The WC has been very much used as an indirect indicator of abdominal obesity. The significant correlation found between RMR and WC, in both moments in the TG, indicates that abdominal fat may influence on the RMR prediction, corroborating hence the studies by Luhrmann et al.(20).
However, the correlations between RMR and WC are not well-elucidated yet(20,27), and the results in this study are just indication of this behavior.
Dionne et al.(28) after six months of RT in young and elderly women, did not find significant alterations in the TBM, RMR and only a tendency of increase of LM.
The increase in LM in this study was not sufficient to promote increase of RMR after intervention, which leads us to a limitation and can point that the time of intervention would be insufficient to promote such adaptation.
Previous publishing(28,29) have shown reverse relation of RMR with age. However, in this study negative significant correlation between RMR and age was only found in the IM in the TG, making us infer that for the studied sample, age was not a deter mining factor for decrease of RMR.
The menopause process by itself can significantly contribute to the decrease of RMR due to decrease in the production of female hormones(23).
Disparity of the RT effects for increase of RMR in post-menopausal women shows the need for further research.
The postmenopausal women did not present significant increase after 16 weeks of RT. On the other hand, there was significant increase of muscular strength and LM, corroborating that RT is efficient in attenuating some alterations that the women at this age range suffer due to the deleterious effects of aging and menopause, promoting benefic adaptations to health.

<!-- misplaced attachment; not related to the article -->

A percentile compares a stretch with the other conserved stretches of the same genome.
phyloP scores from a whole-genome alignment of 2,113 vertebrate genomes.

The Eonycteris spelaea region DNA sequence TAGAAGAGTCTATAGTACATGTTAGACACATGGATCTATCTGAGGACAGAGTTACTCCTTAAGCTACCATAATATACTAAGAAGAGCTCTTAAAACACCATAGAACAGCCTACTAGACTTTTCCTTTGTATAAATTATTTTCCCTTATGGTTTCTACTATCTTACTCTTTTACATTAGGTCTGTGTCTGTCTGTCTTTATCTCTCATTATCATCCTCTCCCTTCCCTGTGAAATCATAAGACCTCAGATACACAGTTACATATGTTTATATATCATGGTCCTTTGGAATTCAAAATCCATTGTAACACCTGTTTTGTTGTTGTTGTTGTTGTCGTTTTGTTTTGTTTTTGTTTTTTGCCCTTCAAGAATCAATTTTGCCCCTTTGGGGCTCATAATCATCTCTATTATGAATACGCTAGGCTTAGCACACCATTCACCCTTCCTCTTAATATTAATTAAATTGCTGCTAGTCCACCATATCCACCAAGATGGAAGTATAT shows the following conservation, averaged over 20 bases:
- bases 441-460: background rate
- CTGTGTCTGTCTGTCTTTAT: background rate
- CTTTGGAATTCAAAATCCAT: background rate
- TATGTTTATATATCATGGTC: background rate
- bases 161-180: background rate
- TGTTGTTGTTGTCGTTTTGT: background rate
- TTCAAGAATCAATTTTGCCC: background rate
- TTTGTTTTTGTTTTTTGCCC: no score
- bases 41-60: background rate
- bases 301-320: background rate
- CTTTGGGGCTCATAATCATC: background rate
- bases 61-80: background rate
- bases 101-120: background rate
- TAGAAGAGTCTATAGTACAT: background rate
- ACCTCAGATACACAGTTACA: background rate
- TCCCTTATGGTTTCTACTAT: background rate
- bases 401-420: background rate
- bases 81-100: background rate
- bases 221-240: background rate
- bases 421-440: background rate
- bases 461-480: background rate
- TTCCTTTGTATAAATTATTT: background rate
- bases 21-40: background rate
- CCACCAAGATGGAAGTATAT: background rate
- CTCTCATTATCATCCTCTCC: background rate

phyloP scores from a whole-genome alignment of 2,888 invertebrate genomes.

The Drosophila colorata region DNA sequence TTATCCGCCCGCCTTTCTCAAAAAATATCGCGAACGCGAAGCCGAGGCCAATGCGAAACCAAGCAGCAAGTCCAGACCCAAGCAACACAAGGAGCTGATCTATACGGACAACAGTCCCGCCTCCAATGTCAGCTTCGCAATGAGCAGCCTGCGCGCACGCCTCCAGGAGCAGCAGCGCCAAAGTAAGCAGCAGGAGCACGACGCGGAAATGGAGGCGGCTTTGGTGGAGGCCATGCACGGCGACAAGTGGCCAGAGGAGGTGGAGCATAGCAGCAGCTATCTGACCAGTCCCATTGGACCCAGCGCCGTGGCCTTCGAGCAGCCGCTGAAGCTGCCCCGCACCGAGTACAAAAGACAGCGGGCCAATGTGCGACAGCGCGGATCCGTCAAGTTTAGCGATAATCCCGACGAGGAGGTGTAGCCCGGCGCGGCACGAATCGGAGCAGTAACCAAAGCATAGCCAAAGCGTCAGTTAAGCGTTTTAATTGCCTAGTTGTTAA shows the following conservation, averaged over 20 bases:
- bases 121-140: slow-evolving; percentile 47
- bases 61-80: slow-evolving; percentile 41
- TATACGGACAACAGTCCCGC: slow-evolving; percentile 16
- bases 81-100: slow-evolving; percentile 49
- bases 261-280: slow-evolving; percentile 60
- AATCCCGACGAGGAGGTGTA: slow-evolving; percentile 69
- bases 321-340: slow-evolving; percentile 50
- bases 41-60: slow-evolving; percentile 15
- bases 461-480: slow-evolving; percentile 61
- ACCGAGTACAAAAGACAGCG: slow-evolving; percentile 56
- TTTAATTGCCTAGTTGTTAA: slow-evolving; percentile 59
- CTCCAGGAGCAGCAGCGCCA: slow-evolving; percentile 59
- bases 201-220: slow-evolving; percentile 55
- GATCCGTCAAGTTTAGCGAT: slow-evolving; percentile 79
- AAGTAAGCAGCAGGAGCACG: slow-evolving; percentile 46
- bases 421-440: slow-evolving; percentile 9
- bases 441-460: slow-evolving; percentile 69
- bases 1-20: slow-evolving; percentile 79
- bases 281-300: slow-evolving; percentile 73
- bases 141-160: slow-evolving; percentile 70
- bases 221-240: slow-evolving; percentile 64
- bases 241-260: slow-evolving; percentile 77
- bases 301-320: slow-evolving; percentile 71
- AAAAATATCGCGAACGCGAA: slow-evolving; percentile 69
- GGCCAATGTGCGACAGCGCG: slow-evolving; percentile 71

We thank the Coordination of Improvement of Personnel of Higher Level (CAPES) for the post-graduation scholarship, as well as the National Board of Scientific and Technological Development (CNPq) for the granted research aid and post-graduation scholarship. We thank Professor José Rocha for the cardiological evaluations performed in the beginning of the project.
1. Jovine MS, Buchalla CM, Santarém EMM, Santarém, JMS, Aldrighi JM. Efeito do treinamento resistido sobre a osteoporose, após a menopausa: estudo de atualização. Epidemiol 2006;9:493-505. [ Links ]
2. Janssen I, Heymsfield SB, Ross R. Low relative skeletal muscle mass (sarcopenia) in older persons is associated with functional impairment and physical disability. J Am Geriatr Soc 2002;50:889-96. [ Links ]
3. Sternfeld B, Bhat AK, Hua W, Sharp T, Quesenberry CP. Menopause, physical activity, and body composition/fat distribution in midlife women. Med Sci Sports Exerc 2005;37:1195-202. [ Links ]
4. NCEP executive summary of the Third Report of the National Cholesterol Education Program (NCEP) expert panel on detection, evaluation, and treatment of high blood cholesterol in adults (Adult Treatment Panel III). JAMA 2001;285:2486-97. [ Links ]
5. Hunter GR, Mccarthy JP, Bamman MM. Effects of resistance training on older adults. Sports Med 2004;34:329-48. [ Links ]
6. Silva CM, Gurjão ALD, Ferreira L, Gobbi LTB, Gobbi S. Efeito do treinamento com pesos, prescrito por zona de repetições máximas, na força muscular e composição corporal em idosas. Rev Bras Cineantropom Desempenho Hum 2006;8:39-45. [ Links ]
7. Maesta N. Nahas EAP, Nahas-Neto J, Orsatti FL, Fernandes C, Traiman P, Burini RC. Effects of soy protein and resistance exercise on body composition and blood lipids in postmenopausal women. Maturitas 2007;56:350-8. [ Links ]
8. Bocalini DS, Serra JS, Santos L, Murad N, Levy RF. Strength training preserves the bone mineral density of postmenopausal women without hormone replacement therapy. J. Aging Health 2009;21:519-27. [ Links ]
9. Trevisan MC, Burini RC. Metabolismo de repouso de mulheres pós-menopausadas submetidas a programa de treinamento com pesos (hipertrofia). Rev Bras Med Esporte 2007;13:133-7. [ Links ]
10. Heyward VH, Stolarczyk LM. Avaliação da Composição Corporal Aplicada. 10 Edição. São Paulo: Manole, 2000. [ Links ]